You’re schlepping the kids to after-school activities, so you double-check your phone calendar and then check again to make sure you didn’t forget to pick up one of them — or gasp — another child in the carpool.
Maybe your boss is emailing after hours again, leaving you on edge and keeping you awake at night with work — and worry.
Or with the holidays right around the corner and Santa behind schedule, perhaps you’re feeling more like the Grinch than a happy Who.
Is it just another Manic Monday, Terrible Tuesday or Wake-Me-Up-When-It’s-Over-Wednesday? Or is there something more troubling going on? Maybe you’ve joked with a friend about being “a mess” or “all OCD,” or that you’re “losing it.”
It might be tempting to start Googling symptoms of anxiety, depression, obsessive-compulsive disorder or another mental health problem to find out whether you’re “normal or not.” But some sources might unnecessarily add to your worry.
Mental health experts say if you’re struggling more than usual, especially if symptoms persist for a couple weeks or more, consult a health professional. There’s no shame in it — or there shouldn’t be. Practitioners would love for the world to view mental illnesses in the same light as high blood pressure, diabetes or any other health issue that requires treatment.
They also say that before you stress too much about your sanity, it’s important to realize mental health exists on a spectrum and it’s actually quite normal to have some personality traits or quirks that are left or right of center to some degree.
“Being off a little bit is normal,” said Dr. Philip Muskin, a professor of psychiatry at Columbia University Medical Center in New York. “We all have something that’s us, that makes us uniquely us.”
Some people are natural worriers, while others just don’t get worked up as much. Some tend to go through life seeing the glass as half empty, while others view it as half full. Some people are super orderly and like to have their black socks arranged separately from their blue, brown and white socks, while others just throw them all together in a big pile.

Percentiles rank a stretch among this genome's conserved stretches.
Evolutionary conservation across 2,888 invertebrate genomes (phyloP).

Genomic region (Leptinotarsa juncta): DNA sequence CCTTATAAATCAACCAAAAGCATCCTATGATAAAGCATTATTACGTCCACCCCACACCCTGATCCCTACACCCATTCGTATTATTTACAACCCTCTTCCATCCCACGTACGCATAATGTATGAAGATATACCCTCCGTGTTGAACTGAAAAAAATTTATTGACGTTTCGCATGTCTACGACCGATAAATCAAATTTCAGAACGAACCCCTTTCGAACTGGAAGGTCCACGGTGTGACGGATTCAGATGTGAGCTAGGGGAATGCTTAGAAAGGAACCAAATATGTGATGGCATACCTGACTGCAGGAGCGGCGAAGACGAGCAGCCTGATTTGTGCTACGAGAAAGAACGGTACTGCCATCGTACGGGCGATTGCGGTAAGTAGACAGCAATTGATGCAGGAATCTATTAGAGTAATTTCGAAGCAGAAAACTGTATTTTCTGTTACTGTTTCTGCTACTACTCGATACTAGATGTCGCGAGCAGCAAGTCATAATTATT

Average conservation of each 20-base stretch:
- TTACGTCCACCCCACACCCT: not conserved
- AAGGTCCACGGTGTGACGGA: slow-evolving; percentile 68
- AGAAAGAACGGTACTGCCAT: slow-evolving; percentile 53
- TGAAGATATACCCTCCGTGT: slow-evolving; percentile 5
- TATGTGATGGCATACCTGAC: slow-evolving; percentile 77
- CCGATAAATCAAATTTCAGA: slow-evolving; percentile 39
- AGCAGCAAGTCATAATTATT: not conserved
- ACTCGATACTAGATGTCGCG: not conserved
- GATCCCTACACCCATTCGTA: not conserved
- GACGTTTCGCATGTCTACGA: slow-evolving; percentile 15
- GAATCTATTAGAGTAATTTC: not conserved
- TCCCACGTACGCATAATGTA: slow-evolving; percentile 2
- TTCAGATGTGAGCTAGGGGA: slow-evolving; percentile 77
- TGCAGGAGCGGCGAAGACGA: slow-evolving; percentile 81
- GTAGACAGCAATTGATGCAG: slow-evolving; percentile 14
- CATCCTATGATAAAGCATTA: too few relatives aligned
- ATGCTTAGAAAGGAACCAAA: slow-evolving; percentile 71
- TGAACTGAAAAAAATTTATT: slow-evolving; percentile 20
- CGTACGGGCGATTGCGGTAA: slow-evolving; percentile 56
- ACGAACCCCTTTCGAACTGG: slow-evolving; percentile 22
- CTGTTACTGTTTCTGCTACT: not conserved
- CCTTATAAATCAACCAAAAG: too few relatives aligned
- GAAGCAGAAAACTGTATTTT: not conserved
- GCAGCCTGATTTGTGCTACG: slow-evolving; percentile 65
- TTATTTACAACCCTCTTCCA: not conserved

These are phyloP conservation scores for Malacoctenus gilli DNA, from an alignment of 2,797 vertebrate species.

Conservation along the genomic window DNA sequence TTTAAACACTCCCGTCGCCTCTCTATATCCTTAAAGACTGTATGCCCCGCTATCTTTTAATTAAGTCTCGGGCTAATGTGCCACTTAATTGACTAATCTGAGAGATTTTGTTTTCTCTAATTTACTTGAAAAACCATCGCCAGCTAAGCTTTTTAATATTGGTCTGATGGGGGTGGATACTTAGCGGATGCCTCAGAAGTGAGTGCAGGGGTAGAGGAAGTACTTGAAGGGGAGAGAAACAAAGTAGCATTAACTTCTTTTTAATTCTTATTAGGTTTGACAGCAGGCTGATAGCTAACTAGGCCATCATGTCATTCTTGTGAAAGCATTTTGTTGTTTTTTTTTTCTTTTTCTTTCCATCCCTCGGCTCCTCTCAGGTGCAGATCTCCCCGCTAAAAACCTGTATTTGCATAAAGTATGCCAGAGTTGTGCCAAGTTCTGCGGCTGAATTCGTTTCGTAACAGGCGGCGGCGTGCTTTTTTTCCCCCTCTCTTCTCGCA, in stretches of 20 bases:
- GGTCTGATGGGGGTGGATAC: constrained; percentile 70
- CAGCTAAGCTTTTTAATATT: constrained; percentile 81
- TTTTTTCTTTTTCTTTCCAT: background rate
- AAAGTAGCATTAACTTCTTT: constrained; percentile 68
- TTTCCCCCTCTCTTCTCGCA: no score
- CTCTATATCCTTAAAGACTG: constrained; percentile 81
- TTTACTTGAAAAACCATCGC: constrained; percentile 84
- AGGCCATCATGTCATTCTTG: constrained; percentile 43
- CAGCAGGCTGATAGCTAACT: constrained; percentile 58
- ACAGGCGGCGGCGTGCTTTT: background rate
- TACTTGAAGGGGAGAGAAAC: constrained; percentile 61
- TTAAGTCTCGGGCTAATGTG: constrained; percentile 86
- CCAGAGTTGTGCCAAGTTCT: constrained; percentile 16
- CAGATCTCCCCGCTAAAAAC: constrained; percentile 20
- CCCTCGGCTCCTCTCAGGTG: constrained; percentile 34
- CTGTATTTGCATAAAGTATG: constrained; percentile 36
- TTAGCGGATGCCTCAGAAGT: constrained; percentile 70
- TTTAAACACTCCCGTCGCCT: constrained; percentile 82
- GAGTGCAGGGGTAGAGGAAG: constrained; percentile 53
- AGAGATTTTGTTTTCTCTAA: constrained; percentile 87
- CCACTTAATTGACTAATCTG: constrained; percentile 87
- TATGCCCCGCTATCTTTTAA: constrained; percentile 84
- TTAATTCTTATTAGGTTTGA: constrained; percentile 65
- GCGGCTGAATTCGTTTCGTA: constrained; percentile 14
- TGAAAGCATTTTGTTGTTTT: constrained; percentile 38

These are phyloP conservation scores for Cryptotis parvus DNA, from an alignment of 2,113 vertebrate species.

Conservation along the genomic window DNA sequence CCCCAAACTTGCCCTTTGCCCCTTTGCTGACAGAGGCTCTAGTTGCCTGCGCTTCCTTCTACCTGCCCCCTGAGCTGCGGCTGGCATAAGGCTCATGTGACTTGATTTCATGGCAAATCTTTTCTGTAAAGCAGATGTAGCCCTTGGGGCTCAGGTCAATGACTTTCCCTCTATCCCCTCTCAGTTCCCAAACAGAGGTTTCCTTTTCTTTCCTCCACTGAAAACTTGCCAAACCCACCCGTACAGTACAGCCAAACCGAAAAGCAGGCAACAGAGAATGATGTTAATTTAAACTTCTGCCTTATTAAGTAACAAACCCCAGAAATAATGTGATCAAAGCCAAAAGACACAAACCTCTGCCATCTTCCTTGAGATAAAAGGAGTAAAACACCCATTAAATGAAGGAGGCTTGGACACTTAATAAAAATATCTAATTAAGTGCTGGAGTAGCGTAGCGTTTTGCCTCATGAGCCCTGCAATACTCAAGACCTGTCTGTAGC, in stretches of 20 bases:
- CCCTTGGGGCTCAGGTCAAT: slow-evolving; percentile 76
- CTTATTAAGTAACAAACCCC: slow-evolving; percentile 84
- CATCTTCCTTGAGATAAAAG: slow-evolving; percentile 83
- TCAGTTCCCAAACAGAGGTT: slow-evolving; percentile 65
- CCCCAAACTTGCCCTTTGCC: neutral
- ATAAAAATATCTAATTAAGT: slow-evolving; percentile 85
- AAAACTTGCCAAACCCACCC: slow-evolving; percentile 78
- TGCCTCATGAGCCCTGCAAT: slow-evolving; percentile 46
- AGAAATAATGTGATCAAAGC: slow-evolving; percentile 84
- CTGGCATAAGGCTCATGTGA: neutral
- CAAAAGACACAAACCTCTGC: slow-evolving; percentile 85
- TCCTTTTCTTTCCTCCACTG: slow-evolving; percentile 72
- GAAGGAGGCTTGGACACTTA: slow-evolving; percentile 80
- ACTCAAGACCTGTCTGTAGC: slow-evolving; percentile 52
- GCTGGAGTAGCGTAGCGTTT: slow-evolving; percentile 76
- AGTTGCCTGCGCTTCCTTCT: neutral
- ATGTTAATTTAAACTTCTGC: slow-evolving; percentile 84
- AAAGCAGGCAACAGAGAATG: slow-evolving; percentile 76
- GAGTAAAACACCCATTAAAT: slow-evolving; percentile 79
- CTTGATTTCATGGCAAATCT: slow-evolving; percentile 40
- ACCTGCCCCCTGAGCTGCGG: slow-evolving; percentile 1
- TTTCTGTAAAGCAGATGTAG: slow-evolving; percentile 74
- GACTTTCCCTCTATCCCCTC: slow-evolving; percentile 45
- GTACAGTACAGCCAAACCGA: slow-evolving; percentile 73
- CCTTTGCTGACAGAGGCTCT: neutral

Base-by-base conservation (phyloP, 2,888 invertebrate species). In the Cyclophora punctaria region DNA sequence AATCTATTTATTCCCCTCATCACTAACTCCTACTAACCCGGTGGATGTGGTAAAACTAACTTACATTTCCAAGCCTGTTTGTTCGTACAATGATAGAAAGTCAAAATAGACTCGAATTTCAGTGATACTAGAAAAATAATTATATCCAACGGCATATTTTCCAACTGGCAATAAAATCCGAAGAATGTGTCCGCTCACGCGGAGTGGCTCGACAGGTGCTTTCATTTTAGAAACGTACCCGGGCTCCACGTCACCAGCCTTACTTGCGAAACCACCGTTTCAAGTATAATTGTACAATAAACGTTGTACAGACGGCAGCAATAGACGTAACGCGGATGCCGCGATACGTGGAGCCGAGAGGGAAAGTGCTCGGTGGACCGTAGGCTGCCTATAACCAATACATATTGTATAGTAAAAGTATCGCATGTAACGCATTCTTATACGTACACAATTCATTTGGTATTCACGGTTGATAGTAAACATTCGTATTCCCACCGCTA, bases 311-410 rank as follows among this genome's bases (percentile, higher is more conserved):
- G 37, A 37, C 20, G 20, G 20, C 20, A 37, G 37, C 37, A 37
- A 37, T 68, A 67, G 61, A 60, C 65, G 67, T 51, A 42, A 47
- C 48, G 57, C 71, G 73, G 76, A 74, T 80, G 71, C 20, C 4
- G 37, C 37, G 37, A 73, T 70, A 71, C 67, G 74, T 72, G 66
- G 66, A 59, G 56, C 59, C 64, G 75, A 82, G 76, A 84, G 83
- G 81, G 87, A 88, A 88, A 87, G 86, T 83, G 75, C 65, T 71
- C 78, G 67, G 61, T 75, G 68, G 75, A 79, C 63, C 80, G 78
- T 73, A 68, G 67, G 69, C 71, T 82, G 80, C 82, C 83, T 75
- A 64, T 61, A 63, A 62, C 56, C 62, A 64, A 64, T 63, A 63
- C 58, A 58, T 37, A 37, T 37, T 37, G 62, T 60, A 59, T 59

Any of these traits can be harmless if they aren’t causing problems for you or those around you, experts say.
“We all have quirks, but that does not mean we have a mental health issue,” Muskin said. “The bottom line is: Are you suffering? If you’re suffering, whatever it is, well then that should at least be worth looking into.”
Dr. Ken Duckworth, medical director for the National Alliance on Mental Illness and an assistant clinical professor at Harvard University Medical School in Boston, explained that while people may manage just fine being a bit anxious or having a sad day, in greater degrees, those qualities can make their lives so dysfunctional that they can’t work, care for their kids or get a good night’s rest.
“A lot of these things exist on a spectrum,” Duckworth said. “There are no bright lines in this line of work.”
Certain quirks may even serve you well in some ways. Being a little on the obsessive side may mean you’re more organized or thorough. But there’s a difference between routinely checking the locks because the kids often leave the door open and checking the locks exactly 30 times because you’ll be overcome with anxiety if you don’t.
If you’re concerned about your mental health, experts urge that you seek help. Start with your primary care doctor or any health professional you are comfortable talking to, even if for women that’s their OB/GYN. If that practitioner doesn’t have the necessary expertise, he or she can put you in touch with a psychologist, therapist or other qualified practitioner who may recommend further counseling or medication.
When patients get mental health care and start opening up about their concerns, Muskin said, they can be surprised to hear that some of their seemingly abnormal thoughts or behaviors aren't so uncommon or abnormal after all. Just having the opportunity to talk about them can be a big relief. Patients also can learn coping mechanisms to help them better handle the stresses of life.
People who successfully manage disappointment, anger and other challenges “may not be happy, they may be somewhat anxious, but they handle it,” Muskin said. “They go for a run, they watch their favorite movie, they read a book and take themselves out. They do some breath technique, or they say, 'You know I haven’t done yoga for a while.' They go for a walk out in the snow because it’s pretty even though it’s cold. They have ways of resetting.”
Unfortunately, mental health problems can be stigmatized, so some people might feel ashamed or embarrassed to seek help, said psychologist Lynn Bufka, senior director of practice research and policy at the American Psychological Association in Washington.
“There’s a concern that people are going to be labeled ‘crazy’ or that they messed up,” Bufka said. “We don’t tell people that if they have celiac disease or they lost their vision that, ‘You’re the problem.’ We treat it as: Here’s a health condition and we have some things that we can do to help you. Wouldn’t it be great if mental health were the same way?”